What is CI/CD?
Nowadays, every programmer probably interprets the term CI/CD a little differently. For some, it is a culture to which one must adapt when building software, while for others it is a set of tools that automates operations on the code produced. For a person who is first exposed to the concept, an example will be the most illustrative; Marek added a new functionality in the code, and updated the project repository when he was done. Automata took over this code from him and ran a series of unit tests, making sure that the change would not mess up the existing features of the system. When all the tests were successful, another automaton created a temporary environment for the application with fictitious user data and tested whether the application worked properly under load (this process is usually called integration testing, because it combines multiple components of the service and tests them as a whole). Only when these tests were successful could the Team Leader update the main server located at the customer’s site, authorizing himself using his account.
So, Continuous Integration (CI) and Continuous Delivery (CD) are a set of schemas, rules, guidelines and best practices for working in software projects. It allows the development team to deliver confident and tested code changes more efficiently and frequently. It’s one of the basic ways of working on software that minimizes the need for programmers to carry out repetitive processes and prevents them from doing something in an erroneous, non-compliant way.
Advantages from implementing CI/CD
The implementation of CI/CD will support the solution of a number of project problems in:
- differences in developer environments – CI/CD sets a single standard of work, so that the classic “weird, it works for me” will no longer be an issue;
- supports automation – during software development there are numerous activities that are fully repeatable; CI/CD software automates such activities, speeding up development time;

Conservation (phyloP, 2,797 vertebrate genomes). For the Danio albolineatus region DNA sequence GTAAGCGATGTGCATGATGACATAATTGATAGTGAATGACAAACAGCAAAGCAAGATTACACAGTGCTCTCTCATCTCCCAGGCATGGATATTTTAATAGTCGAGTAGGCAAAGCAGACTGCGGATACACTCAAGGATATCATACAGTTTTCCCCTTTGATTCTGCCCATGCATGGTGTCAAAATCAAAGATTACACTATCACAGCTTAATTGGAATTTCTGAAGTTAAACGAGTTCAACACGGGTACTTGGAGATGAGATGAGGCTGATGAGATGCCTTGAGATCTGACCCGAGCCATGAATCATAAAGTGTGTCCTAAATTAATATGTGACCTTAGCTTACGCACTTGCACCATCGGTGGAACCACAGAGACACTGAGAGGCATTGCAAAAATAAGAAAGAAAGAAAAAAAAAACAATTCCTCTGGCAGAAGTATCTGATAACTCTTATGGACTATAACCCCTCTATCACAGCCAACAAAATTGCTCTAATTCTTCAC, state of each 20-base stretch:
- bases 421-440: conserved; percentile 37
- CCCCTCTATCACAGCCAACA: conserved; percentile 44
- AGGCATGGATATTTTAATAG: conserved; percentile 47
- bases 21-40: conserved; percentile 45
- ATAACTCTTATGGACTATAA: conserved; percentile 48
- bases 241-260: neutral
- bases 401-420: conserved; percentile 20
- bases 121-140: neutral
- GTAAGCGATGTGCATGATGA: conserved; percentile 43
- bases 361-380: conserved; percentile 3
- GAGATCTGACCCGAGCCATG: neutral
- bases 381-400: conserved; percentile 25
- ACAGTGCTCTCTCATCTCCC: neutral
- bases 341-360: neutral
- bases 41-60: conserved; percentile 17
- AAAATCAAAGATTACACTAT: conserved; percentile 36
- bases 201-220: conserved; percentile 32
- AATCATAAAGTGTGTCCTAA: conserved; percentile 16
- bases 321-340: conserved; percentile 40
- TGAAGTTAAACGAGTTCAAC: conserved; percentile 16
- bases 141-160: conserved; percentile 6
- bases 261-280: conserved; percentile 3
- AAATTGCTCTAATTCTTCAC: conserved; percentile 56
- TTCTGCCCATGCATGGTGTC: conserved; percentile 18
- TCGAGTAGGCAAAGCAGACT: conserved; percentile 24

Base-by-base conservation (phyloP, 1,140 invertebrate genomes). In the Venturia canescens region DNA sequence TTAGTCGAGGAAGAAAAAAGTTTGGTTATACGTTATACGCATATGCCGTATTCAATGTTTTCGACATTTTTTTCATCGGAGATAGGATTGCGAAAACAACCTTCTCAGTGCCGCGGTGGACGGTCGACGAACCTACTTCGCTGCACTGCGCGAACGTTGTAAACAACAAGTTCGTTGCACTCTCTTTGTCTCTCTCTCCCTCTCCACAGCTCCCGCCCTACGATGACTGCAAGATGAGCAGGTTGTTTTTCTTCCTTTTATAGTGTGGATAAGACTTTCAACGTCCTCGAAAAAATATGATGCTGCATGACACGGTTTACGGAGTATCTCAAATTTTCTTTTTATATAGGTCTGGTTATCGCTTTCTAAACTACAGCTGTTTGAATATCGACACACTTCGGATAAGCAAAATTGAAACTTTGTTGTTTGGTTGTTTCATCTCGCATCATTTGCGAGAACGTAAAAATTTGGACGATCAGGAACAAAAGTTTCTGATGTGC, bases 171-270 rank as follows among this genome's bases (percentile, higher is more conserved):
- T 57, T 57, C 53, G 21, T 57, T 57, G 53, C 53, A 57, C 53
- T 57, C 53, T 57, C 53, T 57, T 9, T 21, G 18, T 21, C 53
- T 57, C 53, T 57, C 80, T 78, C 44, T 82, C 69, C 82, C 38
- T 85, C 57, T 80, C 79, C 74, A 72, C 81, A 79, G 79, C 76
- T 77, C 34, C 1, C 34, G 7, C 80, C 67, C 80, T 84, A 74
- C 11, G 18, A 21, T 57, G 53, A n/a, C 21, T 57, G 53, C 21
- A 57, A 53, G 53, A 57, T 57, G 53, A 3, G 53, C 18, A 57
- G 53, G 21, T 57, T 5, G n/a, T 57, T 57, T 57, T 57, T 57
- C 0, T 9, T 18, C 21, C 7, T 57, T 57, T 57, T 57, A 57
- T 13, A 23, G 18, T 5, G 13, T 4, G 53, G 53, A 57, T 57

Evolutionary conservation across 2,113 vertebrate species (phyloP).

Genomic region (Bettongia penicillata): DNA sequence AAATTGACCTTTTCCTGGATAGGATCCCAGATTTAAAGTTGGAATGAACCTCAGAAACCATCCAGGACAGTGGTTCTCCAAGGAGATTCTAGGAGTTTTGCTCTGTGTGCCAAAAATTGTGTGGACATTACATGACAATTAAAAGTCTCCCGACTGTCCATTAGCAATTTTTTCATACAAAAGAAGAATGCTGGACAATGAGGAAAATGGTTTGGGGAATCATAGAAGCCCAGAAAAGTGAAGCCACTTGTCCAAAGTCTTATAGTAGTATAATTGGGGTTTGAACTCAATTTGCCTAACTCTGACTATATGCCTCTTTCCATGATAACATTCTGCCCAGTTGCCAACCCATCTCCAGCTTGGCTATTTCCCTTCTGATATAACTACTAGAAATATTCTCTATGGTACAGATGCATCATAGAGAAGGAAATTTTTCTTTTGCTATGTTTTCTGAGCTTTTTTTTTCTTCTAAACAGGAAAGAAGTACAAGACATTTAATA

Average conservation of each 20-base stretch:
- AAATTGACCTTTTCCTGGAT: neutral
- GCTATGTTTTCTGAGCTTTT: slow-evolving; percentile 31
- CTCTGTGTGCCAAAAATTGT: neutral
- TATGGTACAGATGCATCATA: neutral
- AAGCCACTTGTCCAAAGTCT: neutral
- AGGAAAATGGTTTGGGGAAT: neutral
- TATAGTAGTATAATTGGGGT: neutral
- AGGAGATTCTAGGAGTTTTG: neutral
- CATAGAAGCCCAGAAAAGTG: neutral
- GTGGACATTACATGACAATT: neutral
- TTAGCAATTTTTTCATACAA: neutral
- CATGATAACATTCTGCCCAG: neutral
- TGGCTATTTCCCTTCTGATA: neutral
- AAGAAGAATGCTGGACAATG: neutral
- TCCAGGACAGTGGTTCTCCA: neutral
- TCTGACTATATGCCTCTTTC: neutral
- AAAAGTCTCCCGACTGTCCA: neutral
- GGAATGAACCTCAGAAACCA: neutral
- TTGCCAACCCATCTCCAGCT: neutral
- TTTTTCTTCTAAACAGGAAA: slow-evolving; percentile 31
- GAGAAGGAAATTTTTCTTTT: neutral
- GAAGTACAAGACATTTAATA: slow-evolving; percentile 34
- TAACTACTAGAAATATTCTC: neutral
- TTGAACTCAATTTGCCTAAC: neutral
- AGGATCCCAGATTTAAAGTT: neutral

- supports software testing – replacing manual test runs with automated testing when a certain condition is met;
- reducing the time to implement changes in production – CI/CD significantly shortens this process, streamlining implementation loops.
How does the implementation process work?
Here are some of the principles we follow when implementing CI/CD tools:
- We take into account how many developers the team has, what methodologies they use, and where the code is ultimately deployed (git flow);
- We draw a detailed diagram of the change delivery path, trying to anticipate scenarios such as the need to roll back to a previous version or the need to add an additional environment to test more complex functionality;
- We select the technology together with the client, and then specify all the findings in a model document that forms the basis for starting the implementation;
- We implement the solution (Code Pipelines), and continue to monitor for a few more weeks whether each team member is fully comfortable with the new tools;
- We provide reliability-oriented monitoring of our solution, as well as the efficiency of the team’s daily work. We are able to generate relevant reports;
Check out what you can gain
We support the development of CI/CD techniques in technology companies. We use them ourselves in our company’s internal structures on a daily basis, so we have proven implementation processes that we can easily implement in other projects. If you’re running IT projects and you’re looking to increase efficiency, take advantage of our support and implement CI/CD practices in your company.
Continuous Integration and Continuous Delivery are setting new standards for software development in the IT market. Companies that implement these approaches in their projects gain tangible benefits and gain an advantage in the competitive market. It is therefore worth taking an interest in this topic now and implementing it in your structures.